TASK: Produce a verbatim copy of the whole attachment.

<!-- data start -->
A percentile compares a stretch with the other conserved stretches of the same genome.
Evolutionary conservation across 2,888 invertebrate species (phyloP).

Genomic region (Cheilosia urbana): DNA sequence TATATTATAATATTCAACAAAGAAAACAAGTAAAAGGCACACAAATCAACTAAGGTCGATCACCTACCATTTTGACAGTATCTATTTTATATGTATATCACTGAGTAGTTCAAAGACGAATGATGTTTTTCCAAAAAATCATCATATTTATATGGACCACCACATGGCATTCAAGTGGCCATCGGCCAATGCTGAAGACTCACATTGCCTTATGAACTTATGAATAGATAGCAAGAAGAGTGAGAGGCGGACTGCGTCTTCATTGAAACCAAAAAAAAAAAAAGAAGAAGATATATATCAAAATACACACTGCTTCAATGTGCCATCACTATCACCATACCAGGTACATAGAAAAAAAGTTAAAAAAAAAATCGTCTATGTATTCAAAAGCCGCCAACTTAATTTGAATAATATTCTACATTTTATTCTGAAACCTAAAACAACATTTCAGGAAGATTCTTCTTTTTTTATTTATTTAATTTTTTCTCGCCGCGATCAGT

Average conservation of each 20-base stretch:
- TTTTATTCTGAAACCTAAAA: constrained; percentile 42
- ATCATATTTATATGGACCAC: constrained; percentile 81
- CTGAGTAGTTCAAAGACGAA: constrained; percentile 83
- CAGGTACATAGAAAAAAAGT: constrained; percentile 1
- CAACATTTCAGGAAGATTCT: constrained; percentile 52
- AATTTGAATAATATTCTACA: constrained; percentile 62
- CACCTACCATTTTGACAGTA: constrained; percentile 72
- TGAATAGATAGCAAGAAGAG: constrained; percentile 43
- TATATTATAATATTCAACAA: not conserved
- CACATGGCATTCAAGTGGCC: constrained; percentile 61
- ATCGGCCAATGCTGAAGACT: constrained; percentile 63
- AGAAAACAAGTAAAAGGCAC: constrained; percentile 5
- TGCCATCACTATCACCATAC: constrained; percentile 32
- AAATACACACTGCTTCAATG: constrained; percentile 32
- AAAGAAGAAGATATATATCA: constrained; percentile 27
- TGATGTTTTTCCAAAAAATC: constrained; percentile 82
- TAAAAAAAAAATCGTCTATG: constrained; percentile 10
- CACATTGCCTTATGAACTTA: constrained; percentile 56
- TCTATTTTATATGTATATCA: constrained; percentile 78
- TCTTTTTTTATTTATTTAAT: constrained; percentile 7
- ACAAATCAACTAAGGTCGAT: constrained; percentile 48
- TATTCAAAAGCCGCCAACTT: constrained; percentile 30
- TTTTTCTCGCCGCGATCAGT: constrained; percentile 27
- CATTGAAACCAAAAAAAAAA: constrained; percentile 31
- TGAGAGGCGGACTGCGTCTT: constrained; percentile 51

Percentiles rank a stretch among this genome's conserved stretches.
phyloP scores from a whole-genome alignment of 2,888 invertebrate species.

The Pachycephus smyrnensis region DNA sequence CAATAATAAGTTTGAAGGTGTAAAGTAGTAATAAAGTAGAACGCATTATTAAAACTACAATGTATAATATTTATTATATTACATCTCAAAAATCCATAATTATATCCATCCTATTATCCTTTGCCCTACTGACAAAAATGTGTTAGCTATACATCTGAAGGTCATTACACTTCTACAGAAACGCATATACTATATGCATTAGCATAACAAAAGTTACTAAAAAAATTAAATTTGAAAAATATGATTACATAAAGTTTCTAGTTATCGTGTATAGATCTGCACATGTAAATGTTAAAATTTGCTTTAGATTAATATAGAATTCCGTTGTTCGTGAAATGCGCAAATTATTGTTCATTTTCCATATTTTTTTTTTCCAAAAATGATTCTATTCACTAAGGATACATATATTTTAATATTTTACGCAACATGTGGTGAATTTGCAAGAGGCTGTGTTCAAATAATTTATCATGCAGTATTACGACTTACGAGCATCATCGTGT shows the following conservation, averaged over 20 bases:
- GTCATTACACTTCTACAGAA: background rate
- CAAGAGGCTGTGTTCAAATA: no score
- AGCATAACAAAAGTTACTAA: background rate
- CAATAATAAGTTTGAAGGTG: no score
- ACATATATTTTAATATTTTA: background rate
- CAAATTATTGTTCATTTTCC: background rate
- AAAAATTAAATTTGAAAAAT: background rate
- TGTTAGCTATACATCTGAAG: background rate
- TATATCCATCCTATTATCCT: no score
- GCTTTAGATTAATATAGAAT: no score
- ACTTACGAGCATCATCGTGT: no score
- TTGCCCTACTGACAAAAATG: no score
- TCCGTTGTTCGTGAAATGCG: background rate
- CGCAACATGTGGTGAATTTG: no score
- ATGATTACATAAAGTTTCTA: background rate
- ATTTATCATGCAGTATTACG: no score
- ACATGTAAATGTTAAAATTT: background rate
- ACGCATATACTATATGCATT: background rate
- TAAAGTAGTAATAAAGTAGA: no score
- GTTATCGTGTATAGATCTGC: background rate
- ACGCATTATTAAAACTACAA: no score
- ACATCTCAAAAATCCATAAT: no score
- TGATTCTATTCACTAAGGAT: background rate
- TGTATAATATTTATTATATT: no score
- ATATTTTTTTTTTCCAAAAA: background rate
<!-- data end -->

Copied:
A percentile compares a stretch with the other conserved stretches of the same genome.
Evolutionary conservation across 2,888 invertebrate species (phyloP).

Genomic region (Cheilosia urbana): DNA sequence TATATTATAATATTCAACAAAGAAAACAAGTAAAAGGCACACAAATCAACTAAGGTCGATCACCTACCATTTTGACAGTATCTATTTTATATGTATATCACTGAGTAGTTCAAAGACGAATGATGTTTTTCCAAAAAATCATCATATTTATATGGACCACCACATGGCATTCAAGTGGCCATCGGCCAATGCTGAAGACTCACATTGCCTTATGAACTTATGAATAGATAGCAAGAAGAGTGAGAGGCGGACTGCGTCTTCATTGAAACCAAAAAAAAAAAAAGAAGAAGATATATATCAAAATACACACTGCTTCAATGTGCCATCACTATCACCATACCAGGTACATAGAAAAAAAGTTAAAAAAAAAATCGTCTATGTATTCAAAAGCCGCCAACTTAATTTGAATAATATTCTACATTTTATTCTGAAACCTAAAACAACATTTCAGGAAGATTCTTCTTTTTTTATTTATTTAATTTTTTCTCGCCGCGATCAGT

Average conservation of each 20-base stretch:
- TTTTATTCTGAAACCTAAAA: constrained; percentile 42
- ATCATATTTATATGGACCAC: constrained; percentile 81
- CTGAGTAGTTCAAAGACGAA: constrained; percentile 83
- CAGGTACATAGAAAAAAAGT: constrained; percentile 1
- CAACATTTCAGGAAGATTCT: constrained; percentile 52
- AATTTGAATAATATTCTACA: constrained; percentile 62
- CACCTACCATTTTGACAGTA: constrained; percentile 72
- TGAATAGATAGCAAGAAGAG: constrained; percentile 43
- TATATTATAATATTCAACAA: not conserved
- CACATGGCATTCAAGTGGCC: constrained; percentile 61
- ATCGGCCAATGCTGAAGACT: constrained; percentile 63
- AGAAAACAAGTAAAAGGCAC: constrained; percentile 5
- TGCCATCACTATCACCATAC: constrained; percentile 32
- AAATACACACTGCTTCAATG: constrained; percentile 32
- AAAGAAGAAGATATATATCA: constrained; percentile 27
- TGATGTTTTTCCAAAAAATC: constrained; percentile 82
- TAAAAAAAAAATCGTCTATG: constrained; percentile 10
- CACATTGCCTTATGAACTTA: constrained; percentile 56
- TCTATTTTATATGTATATCA: constrained; percentile 78
- TCTTTTTTTATTTATTTAAT: constrained; percentile 7
- ACAAATCAACTAAGGTCGAT: constrained; percentile 48
- TATTCAAAAGCCGCCAACTT: constrained; percentile 30
- TTTTTCTCGCCGCGATCAGT: constrained; percentile 27
- CATTGAAACCAAAAAAAAAA: constrained; percentile 31
- TGAGAGGCGGACTGCGTCTT: constrained; percentile 51

Percentiles rank a stretch among this genome's conserved stretches.
phyloP scores from a whole-genome alignment of 2,888 invertebrate species.

The Pachycephus smyrnensis region DNA sequence CAATAATAAGTTTGAAGGTGTAAAGTAGTAATAAAGTAGAACGCATTATTAAAACTACAATGTATAATATTTATTATATTACATCTCAAAAATCCATAATTATATCCATCCTATTATCCTTTGCCCTACTGACAAAAATGTGTTAGCTATACATCTGAAGGTCATTACACTTCTACAGAAACGCATATACTATATGCATTAGCATAACAAAAGTTACTAAAAAAATTAAATTTGAAAAATATGATTACATAAAGTTTCTAGTTATCGTGTATAGATCTGCACATGTAAATGTTAAAATTTGCTTTAGATTAATATAGAATTCCGTTGTTCGTGAAATGCGCAAATTATTGTTCATTTTCCATATTTTTTTTTTCCAAAAATGATTCTATTCACTAAGGATACATATATTTTAATATTTTACGCAACATGTGGTGAATTTGCAAGAGGCTGTGTTCAAATAATTTATCATGCAGTATTACGACTTACGAGCATCATCGTGT shows the following conservation, averaged over 20 bases:
- GTCATTACACTTCTACAGAA: background rate
- CAAGAGGCTGTGTTCAAATA: no score
- AGCATAACAAAAGTTACTAA: background rate
- CAATAATAAGTTTGAAGGTG: no score
- ACATATATTTTAATATTTTA: background rate
- CAAATTATTGTTCATTTTCC: background rate
- AAAAATTAAATTTGAAAAAT: background rate
- TGTTAGCTATACATCTGAAG: background rate
- TATATCCATCCTATTATCCT: no score
- GCTTTAGATTAATATAGAAT: no score
- ACTTACGAGCATCATCGTGT: no score
- TTGCCCTACTGACAAAAATG: no score
- TCCGTTGTTCGTGAAATGCG: background rate
- CGCAACATGTGGTGAATTTG: no score
- ATGATTACATAAAGTTTCTA: background rate
- ATTTATCATGCAGTATTACG: no score
- ACATGTAAATGTTAAAATTT: background rate
- ACGCATATACTATATGCATT: background rate
- TAAAGTAGTAATAAAGTAGA: no score
- GTTATCGTGTATAGATCTGC: background rate
- ACGCATTATTAAAACTACAA: no score
- ACATCTCAAAAATCCATAAT: no score
- TGATTCTATTCACTAAGGAT: background rate
- TGTATAATATTTATTATATT: no score
- ATATTTTTTTTTTCCAAAAA: background rate